"Billy the Kit" by Jason Dobkowski captured enough hearts to win first place. Wake up! You won!

An artistic side of science was captured through the unique lenses of students, faculty, postdocs and staff for the eighth annual EEB Photographer at Large contest. Their creative perspective brings the natural world into sharp focus with an array of over 50 breathtaking moments captured for all to see. Via the photo contest, you will travel from Ann Arbor to Alaska, around the globe to Australia and points in-between. 60 people voted for their favorite five images.

Jason Dobkowski’s sleepy fox, “Billy the Kit” captured enough hearts to win first place. Dobkowski, a research lab technician with Professor George Kling is thereby named Honorary Photographer at Large for 2015 – 2016. One day, a little fox was spotted with the adult fox the researchers had seen for a couple of weeks around Toolik Field Station in North Slope, Alaska, Dobkowski reported.

“Foxes in general never seem too afraid of people, and this little kit was especially comfortable around the researchers in our camp,” Dobkowski said. He was even seen sleeping under people's raised tents. On his way to breakfast one morning, Dobkowski spotted the fox kit, went back for his camera, and when he returned, the kit had curled up in a sunny spot to sleep. “It was a perfect chance for a close-up shot,” he said. Wake up, little fox – you won!

hummingbird in flight

Professor Stephen Smith’s in-flight portrait of a ruby-throated hummingbird, “Hover with a purpose,” taken in Cincinnati, Ohio, placed second. “While visiting family in Ohio, I was outside hanging out with some hummingbirds, taking pictures,” he said. “I was sitting on a porch and pointing my camera at the same spot where the hummingbirds were flying for probably an hour.” He said it was relaxing and fun. With wing beats up to 80 times per second, Smith said that his shutter speed was 1/4000, which means the shutter was open for 1/4000th of a second!

Joseph Brown’s enigmatic image, “Snow shadow,” taken on Ford Lake, Ypsilanti came in third place. Brown, a postdoctoral fellow in Smith’s lab, was birding at Ford Lake. “Everything was covered in snow, when an uncommonly hot sun popped out from behind some clouds,” he recalled. “The snow in the shadows was shielded from the sun, and left this neat pattern on the bridge,” he said. (Image below)

The following images were in close contention, capturing honorable mention status.

Pascal Title’s mysterious “Moon and clouds,” was taken in Western Australia “on one of our last nights out camping on the Murchison River as we drove from our field site to the airport at Kalgoorlie,” Title, a graduate student, said. Their vehicle, backlit by lights put up for setting up camp and cooking, is visible, lending an otherworldly aspect to the image. 

Graduate student Michael Grundler’s majestic black and white “Davidson,” was shot near Haines, Alaska, where he was vacationing. “The Davidson glacier was originally a tidewater glacier when John Muir visited it in the late 1800s, but now sits about a mile inland due to the rapid glacial rebound that characterizes that region,” Grundler said.  It is located on the Chilkat Inlet.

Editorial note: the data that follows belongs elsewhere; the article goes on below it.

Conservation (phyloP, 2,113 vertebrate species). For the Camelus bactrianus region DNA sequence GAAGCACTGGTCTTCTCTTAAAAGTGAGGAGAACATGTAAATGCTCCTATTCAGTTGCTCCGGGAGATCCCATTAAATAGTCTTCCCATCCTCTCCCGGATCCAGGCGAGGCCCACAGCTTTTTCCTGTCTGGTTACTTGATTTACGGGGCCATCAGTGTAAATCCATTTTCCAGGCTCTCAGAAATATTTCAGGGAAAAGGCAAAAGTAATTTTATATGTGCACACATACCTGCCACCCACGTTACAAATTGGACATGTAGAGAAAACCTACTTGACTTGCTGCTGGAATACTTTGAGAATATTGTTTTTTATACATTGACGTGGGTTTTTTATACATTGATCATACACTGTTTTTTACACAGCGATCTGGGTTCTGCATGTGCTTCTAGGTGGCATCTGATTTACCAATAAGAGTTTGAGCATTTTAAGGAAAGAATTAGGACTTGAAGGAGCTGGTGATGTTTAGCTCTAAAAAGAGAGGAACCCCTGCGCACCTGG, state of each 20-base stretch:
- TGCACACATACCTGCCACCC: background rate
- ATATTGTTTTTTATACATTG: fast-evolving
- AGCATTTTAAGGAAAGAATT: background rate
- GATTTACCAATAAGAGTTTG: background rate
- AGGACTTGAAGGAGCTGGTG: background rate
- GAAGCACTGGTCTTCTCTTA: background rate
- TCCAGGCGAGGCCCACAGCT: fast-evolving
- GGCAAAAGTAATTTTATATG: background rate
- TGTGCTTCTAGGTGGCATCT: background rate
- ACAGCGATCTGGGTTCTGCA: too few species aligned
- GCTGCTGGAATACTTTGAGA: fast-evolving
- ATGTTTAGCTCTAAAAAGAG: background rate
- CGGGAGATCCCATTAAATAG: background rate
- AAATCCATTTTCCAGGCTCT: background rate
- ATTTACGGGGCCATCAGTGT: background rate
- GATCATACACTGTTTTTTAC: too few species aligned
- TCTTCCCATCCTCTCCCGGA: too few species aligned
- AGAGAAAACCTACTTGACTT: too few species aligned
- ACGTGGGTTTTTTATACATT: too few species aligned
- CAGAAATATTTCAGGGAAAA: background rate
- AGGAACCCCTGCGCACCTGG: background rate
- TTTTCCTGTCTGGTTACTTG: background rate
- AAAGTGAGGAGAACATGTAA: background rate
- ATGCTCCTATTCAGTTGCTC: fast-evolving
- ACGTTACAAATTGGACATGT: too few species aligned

Grundler had another honorable mention with the stunning “Crotaphytus,” in Rodeo, New Mexico. “The photo of the lizard was taken this summer during fieldwork in the transition region between Chihuahuan and Sonoran desert,” Grundler said. “It is an adult male Crotaphytus collaris in brilliant breeding coloration. Males of this species maintain territories that typically consist of small to large boulders. The colors carry a cost, though, by making them more visible to predators. We saw this male nearly captured and eaten by a roadrunner a few days before this photo was taken.”

In addition to second place, Smith captured honorable mention with “Race,” a humorous image shot at the Ann Arbor Airport in September. “I was hoping to see some swallows that typically dart around at sunset by the fields,” Smith remembered. “The swallows had already left but there were still some planes. So, trying to make the most of a failed swallow outing, I took pictures of the planes taking off. I got really lucky when some geese decided to migrate in the same direction as the plane.”  He credits this photograph to persistence and luck. For a comparison of shutter speed to his hummingbird stop-motion image, Smith used 1/400 for the airplane and geese.

Johanna Nifosi’s “Life is beautiful,” was taken at Bog Cowell, Brighton, Michigan. Nifosi and the other graduate student instructors for ecology lab were walking through a bog and fen, learning about the organisms and ecosystems. She noticed the colorful peat moss Sphagnum and other bryophytes and started paying closer attention to the ground.

“And then suddenly, I found a happy fungi sticking out of the moss. When I got very close to appreciate the details, I found that the whole little hidden scene was too lovely to not document.” She thought that “Mr. Happy Mushroom” was having a tea party with the flowers of the forest. “I can almost hear them laughing and singing. This moment of my trip delighted me, and made me feel thankful of the beauty of life.”

And now, sit back and view the world through an EEB lens.

View a web album of all the beautiful photo entries.

The enigmatic "Snow shadow" by Joseph Brown captured third place.